(TRENTON) – A measure sponsored by Assembly Democrats Tim Eustace and Thomas P. Giblin asking President Obama to establish a Presidential Youth Council to advise the President and the administration on the perspectives of young people, and ensure that policies enacted to serve the youth are practical and effective was released earlier this week by an Assembly panel.
“We often don’t give our youth enough credit. Young people have unique perspectives that are essential in ensuring that government investments in youth programs and services are effective and efficient,” said Eustace (D-Bergen/Passaic). “Being able to hear directly from young people about the issues affecting them and what programs are working or not working would help make our government more effective and encourage more youth participation in the political process.”
“Young people often feel that their voices go unheard. Here is an opportunity to show them we value their input,” said Giblin (D-Essex/Passaic). “Policy decisions made today will have a pronounced impact on future generations. If we want to create policy that will have a real impact and make a difference in the lives of young people, then we must get them involved in the process.”
The United States Congress is currently considering House Joint Resolution No. 47, which supports the establishment of a Presidential Youth Council to advise the President and the administration on the perspectives of young people, make youth programs more efficient and effective, and address issues that will affect the long-term future of the nation. The Presidential Youth Council would be composed of youth who are 16 to 24 years of age, have backgrounds reflective of our nation’s diversity, and can constructively contribute to policy deliberations.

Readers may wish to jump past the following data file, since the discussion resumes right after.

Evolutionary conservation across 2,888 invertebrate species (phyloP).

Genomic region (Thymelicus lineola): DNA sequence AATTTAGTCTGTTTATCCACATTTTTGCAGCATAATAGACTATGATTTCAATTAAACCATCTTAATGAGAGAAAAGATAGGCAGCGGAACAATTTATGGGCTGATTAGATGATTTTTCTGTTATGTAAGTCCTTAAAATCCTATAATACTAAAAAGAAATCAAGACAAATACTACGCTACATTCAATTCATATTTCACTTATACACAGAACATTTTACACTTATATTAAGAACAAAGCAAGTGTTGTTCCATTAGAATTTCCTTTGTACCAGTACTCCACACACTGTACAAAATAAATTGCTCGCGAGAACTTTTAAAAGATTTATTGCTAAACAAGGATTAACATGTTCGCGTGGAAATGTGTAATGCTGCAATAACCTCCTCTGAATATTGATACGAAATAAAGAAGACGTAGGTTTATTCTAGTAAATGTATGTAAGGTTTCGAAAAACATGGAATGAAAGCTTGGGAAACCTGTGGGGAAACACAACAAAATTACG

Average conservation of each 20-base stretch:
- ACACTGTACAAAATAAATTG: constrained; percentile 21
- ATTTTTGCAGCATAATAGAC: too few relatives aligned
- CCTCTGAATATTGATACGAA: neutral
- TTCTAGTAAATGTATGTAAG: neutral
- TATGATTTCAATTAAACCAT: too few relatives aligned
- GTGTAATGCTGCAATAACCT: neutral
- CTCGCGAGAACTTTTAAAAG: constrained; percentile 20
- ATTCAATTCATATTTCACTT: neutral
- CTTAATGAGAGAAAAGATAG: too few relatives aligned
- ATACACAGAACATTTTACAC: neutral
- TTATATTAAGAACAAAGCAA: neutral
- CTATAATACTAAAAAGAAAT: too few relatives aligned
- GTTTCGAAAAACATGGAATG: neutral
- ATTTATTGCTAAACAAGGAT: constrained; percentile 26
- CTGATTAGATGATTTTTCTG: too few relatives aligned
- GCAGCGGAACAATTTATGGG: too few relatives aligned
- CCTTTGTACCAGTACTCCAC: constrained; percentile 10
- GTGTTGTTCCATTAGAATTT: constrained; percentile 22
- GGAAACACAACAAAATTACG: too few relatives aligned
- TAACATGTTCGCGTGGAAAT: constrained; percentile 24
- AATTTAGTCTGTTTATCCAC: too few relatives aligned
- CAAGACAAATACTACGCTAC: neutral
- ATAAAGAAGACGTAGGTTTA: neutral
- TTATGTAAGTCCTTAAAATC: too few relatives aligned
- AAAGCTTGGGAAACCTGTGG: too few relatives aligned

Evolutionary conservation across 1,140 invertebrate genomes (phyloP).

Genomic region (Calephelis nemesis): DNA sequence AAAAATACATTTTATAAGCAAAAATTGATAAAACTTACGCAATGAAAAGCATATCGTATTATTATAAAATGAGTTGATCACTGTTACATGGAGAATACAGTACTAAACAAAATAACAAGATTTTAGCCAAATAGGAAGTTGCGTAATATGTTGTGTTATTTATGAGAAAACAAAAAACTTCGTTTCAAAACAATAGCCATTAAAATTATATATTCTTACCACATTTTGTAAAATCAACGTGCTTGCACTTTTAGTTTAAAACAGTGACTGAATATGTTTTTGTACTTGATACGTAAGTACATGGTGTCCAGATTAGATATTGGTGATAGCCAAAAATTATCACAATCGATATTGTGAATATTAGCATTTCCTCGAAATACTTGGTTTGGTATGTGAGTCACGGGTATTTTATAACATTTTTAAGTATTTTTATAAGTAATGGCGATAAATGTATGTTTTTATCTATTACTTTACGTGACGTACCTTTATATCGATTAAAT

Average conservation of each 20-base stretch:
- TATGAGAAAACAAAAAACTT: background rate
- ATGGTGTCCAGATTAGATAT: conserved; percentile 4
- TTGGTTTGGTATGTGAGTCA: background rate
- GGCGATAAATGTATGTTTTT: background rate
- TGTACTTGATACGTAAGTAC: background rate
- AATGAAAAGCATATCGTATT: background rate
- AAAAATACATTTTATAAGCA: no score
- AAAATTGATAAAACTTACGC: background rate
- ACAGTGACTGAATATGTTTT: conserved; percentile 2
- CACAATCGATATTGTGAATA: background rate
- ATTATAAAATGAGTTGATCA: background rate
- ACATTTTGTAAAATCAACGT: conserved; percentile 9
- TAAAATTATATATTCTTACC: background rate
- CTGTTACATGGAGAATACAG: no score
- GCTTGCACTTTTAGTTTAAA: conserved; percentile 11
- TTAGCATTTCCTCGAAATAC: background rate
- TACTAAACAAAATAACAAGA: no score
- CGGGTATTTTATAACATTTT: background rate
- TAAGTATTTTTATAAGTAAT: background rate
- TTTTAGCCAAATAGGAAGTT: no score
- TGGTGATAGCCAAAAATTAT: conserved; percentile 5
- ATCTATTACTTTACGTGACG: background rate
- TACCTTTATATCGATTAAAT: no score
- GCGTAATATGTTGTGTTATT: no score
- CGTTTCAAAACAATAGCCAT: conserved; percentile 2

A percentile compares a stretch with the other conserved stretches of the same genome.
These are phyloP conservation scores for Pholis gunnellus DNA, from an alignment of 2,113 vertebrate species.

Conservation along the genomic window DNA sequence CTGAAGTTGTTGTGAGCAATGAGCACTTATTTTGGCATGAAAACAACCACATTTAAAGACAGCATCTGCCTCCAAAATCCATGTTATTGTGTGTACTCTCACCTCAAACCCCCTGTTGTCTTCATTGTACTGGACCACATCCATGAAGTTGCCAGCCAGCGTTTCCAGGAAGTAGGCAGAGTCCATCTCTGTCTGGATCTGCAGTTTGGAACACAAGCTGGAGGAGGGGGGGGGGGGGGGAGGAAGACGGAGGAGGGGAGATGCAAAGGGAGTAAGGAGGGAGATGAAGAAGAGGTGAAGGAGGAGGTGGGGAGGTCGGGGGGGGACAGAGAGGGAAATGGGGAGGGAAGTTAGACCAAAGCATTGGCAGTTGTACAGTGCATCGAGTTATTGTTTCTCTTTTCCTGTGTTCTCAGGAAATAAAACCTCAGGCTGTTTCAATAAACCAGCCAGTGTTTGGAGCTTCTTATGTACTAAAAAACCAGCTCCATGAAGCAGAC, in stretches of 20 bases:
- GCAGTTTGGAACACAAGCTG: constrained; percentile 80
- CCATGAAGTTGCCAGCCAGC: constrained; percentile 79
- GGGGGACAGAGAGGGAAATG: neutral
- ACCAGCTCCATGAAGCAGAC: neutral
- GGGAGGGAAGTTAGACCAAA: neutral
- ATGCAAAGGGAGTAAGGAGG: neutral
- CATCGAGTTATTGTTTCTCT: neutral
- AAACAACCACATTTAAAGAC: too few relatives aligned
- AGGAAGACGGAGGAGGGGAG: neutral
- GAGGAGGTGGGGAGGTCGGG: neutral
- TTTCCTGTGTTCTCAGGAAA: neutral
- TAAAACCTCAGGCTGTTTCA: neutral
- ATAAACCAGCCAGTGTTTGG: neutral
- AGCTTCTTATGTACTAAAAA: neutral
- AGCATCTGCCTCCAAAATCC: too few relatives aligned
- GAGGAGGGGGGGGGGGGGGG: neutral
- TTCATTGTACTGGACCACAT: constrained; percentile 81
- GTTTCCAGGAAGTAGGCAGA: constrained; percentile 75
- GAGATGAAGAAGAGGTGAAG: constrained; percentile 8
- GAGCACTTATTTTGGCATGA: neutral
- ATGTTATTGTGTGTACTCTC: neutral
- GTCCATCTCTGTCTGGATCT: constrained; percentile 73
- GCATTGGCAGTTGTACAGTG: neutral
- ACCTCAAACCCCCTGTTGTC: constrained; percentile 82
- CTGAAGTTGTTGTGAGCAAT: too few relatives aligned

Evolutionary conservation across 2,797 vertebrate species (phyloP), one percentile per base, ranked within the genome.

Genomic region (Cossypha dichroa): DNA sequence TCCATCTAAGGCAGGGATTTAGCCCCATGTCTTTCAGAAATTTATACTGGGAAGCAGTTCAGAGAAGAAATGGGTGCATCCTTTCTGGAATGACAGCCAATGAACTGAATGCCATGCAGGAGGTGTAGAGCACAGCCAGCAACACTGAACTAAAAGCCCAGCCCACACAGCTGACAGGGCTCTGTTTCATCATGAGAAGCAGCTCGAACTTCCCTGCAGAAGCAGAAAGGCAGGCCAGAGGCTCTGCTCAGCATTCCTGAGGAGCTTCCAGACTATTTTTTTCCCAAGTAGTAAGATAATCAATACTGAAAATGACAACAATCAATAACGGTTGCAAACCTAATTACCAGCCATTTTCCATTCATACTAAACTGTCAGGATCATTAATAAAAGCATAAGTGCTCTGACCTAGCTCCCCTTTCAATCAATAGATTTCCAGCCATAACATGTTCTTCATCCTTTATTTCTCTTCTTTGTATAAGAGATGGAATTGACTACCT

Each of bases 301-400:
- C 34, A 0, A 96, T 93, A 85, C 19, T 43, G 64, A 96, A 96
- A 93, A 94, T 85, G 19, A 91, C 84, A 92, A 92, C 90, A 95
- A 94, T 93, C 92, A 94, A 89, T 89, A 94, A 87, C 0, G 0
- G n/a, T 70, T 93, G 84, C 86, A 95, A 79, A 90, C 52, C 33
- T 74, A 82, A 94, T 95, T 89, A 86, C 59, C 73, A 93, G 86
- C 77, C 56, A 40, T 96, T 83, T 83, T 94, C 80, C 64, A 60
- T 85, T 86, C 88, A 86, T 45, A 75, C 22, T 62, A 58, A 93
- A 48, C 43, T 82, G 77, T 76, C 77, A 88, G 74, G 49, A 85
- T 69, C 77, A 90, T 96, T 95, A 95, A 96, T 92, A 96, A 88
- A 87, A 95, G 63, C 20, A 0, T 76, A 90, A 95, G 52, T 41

The resolution (AR-126) respectfully urges the President to establish such a council.
According to the resolution, young Americans under the age of 25 comprise over one third of the country’s population, yet youth are underrepresented in the policymaking process. Although youth participation and engagement are important safeguards of democracy, a majority of young Americans do not believe they have a substantive voice in their government. This would provide young citizens with an opportunity to share their views at the highest levels of government, and ensure that policies that will affect youth are developed with their valuable input and perspectives.
The resolution was released by the Assembly Education Committee on June 20.